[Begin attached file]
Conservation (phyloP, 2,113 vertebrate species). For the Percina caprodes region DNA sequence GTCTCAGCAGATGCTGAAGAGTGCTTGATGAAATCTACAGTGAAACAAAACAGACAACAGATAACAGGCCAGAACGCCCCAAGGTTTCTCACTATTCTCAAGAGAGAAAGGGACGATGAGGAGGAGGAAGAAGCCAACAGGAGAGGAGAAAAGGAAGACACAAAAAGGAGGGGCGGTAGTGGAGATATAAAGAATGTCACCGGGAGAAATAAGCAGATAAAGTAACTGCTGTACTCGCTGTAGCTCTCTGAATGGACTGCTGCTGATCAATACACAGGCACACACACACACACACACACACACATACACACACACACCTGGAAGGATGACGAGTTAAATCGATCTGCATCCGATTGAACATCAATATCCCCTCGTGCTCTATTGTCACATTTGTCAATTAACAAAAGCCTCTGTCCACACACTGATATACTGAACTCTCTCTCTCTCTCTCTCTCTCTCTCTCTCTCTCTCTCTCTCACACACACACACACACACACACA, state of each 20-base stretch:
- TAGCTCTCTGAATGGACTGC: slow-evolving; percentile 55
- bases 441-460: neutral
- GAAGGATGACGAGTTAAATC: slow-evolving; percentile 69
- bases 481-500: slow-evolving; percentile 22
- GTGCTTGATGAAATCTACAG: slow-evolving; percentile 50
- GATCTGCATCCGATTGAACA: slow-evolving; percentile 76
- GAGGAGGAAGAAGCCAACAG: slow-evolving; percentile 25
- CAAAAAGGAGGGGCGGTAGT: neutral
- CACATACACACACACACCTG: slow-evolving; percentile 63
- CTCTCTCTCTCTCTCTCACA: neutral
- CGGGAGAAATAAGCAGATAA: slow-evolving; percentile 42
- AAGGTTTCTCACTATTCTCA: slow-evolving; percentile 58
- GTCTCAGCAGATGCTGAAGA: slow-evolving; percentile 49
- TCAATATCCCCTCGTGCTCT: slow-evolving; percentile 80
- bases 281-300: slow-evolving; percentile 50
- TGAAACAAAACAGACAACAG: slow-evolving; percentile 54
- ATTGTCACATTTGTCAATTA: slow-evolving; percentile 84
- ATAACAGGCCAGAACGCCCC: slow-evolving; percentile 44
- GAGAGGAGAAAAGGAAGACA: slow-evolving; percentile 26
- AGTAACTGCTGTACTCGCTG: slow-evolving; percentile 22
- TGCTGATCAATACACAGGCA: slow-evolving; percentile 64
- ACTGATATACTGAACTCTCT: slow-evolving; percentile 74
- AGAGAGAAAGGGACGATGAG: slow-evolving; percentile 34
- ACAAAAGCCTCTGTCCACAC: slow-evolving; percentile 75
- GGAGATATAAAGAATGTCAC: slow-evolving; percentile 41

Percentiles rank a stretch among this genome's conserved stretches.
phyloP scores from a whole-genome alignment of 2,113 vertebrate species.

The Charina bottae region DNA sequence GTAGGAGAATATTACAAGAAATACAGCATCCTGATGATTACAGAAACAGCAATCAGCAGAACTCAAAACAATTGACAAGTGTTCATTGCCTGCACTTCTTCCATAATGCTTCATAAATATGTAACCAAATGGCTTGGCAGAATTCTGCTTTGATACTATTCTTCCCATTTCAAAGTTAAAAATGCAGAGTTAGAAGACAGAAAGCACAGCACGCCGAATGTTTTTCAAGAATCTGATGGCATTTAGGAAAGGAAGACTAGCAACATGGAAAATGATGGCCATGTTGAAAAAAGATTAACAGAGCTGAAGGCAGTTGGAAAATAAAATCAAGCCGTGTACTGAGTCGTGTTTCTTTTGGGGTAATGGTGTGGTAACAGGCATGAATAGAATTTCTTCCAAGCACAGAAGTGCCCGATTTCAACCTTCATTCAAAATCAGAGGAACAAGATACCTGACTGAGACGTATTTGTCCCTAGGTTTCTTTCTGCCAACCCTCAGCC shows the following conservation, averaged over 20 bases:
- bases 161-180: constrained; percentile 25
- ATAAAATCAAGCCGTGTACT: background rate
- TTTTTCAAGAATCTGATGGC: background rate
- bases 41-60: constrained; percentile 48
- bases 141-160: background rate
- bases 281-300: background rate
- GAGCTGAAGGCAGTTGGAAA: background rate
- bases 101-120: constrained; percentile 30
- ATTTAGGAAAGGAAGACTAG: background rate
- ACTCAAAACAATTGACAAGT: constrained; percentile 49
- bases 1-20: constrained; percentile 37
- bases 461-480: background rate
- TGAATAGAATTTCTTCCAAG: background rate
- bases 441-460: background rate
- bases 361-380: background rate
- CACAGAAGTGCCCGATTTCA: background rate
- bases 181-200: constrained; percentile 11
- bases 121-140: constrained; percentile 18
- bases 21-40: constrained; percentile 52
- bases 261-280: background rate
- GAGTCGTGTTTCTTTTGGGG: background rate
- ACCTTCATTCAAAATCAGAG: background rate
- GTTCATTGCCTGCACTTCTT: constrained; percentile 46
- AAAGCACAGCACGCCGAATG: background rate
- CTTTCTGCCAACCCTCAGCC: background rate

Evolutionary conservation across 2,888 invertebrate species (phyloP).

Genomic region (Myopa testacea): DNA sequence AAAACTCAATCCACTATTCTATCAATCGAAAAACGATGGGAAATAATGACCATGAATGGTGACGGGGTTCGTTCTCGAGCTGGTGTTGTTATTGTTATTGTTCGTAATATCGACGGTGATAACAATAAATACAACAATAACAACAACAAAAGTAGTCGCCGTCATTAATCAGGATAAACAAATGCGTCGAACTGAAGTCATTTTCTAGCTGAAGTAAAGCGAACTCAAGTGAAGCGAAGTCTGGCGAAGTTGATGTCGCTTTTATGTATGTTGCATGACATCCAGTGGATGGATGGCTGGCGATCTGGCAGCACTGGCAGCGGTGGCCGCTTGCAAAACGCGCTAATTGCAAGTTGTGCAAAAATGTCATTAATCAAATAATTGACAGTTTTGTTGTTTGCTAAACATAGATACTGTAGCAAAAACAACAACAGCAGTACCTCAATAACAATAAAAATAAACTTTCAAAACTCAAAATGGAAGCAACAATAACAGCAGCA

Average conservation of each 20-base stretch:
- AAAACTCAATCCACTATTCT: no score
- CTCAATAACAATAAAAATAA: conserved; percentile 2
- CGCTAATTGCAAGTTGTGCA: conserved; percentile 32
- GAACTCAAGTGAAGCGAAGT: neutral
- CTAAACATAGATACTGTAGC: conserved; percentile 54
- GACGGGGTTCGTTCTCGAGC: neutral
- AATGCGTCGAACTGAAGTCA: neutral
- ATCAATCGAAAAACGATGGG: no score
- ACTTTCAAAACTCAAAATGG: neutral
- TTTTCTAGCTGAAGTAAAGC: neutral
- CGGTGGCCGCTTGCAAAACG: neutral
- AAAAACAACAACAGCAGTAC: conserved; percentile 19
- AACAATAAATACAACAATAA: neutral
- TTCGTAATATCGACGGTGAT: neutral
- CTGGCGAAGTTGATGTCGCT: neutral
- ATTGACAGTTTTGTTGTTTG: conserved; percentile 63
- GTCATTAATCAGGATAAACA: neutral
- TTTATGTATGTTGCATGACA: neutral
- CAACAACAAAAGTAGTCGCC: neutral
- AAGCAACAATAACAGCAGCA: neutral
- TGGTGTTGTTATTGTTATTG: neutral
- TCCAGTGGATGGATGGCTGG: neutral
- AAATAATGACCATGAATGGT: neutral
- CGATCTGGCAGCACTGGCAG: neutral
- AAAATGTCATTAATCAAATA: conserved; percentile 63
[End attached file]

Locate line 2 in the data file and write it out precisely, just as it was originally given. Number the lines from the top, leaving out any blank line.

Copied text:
- TAGCTCTCTGAATGGACTGC: slow-evolving; percentile 55